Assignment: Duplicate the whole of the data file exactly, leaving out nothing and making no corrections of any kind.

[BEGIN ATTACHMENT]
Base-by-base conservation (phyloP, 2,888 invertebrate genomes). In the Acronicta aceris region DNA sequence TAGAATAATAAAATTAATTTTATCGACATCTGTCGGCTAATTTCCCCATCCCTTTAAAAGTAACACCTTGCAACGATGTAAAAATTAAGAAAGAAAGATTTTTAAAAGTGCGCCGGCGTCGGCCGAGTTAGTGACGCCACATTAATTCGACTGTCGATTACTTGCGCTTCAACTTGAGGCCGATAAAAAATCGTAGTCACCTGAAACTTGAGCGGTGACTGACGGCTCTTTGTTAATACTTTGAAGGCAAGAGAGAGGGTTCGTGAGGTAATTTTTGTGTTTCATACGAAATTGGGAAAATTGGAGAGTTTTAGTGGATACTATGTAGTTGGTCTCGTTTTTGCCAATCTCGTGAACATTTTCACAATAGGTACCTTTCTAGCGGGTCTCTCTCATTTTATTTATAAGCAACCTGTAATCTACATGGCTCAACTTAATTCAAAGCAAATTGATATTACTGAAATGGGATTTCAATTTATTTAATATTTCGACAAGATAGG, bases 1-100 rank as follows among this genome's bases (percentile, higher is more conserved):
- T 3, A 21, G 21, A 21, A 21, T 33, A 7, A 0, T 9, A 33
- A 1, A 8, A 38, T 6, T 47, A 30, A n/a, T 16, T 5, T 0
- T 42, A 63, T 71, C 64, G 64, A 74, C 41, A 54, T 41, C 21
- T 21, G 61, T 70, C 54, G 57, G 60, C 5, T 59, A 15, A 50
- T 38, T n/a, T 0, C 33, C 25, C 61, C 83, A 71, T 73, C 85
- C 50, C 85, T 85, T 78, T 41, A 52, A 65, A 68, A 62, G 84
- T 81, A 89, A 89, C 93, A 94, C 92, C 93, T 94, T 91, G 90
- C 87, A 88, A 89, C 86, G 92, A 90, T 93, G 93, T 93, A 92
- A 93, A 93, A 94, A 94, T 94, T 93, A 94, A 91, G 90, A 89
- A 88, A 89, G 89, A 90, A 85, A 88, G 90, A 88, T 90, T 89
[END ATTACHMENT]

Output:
Base-by-base conservation (phyloP, 2,888 invertebrate genomes). In the Acronicta aceris region DNA sequence TAGAATAATAAAATTAATTTTATCGACATCTGTCGGCTAATTTCCCCATCCCTTTAAAAGTAACACCTTGCAACGATGTAAAAATTAAGAAAGAAAGATTTTTAAAAGTGCGCCGGCGTCGGCCGAGTTAGTGACGCCACATTAATTCGACTGTCGATTACTTGCGCTTCAACTTGAGGCCGATAAAAAATCGTAGTCACCTGAAACTTGAGCGGTGACTGACGGCTCTTTGTTAATACTTTGAAGGCAAGAGAGAGGGTTCGTGAGGTAATTTTTGTGTTTCATACGAAATTGGGAAAATTGGAGAGTTTTAGTGGATACTATGTAGTTGGTCTCGTTTTTGCCAATCTCGTGAACATTTTCACAATAGGTACCTTTCTAGCGGGTCTCTCTCATTTTATTTATAAGCAACCTGTAATCTACATGGCTCAACTTAATTCAAAGCAAATTGATATTACTGAAATGGGATTTCAATTTATTTAATATTTCGACAAGATAGG, bases 1-100 rank as follows among this genome's bases (percentile, higher is more conserved):
- T 3, A 21, G 21, A 21, A 21, T 33, A 7, A 0, T 9, A 33
- A 1, A 8, A 38, T 6, T 47, A 30, A n/a, T 16, T 5, T 0
- T 42, A 63, T 71, C 64, G 64, A 74, C 41, A 54, T 41, C 21
- T 21, G 61, T 70, C 54, G 57, G 60, C 5, T 59, A 15, A 50
- T 38, T n/a, T 0, C 33, C 25, C 61, C 83, A 71, T 73, C 85
- C 50, C 85, T 85, T 78, T 41, A 52, A 65, A 68, A 62, G 84
- T 81, A 89, A 89, C 93, A 94, C 92, C 93, T 94, T 91, G 90
- C 87, A 88, A 89, C 86, G 92, A 90, T 93, G 93, T 93, A 92
- A 93, A 93, A 94, A 94, T 94, T 93, A 94, A 91, G 90, A 89
- A 88, A 89, G 89, A 90, A 85, A 88, G 90, A 88, T 90, T 89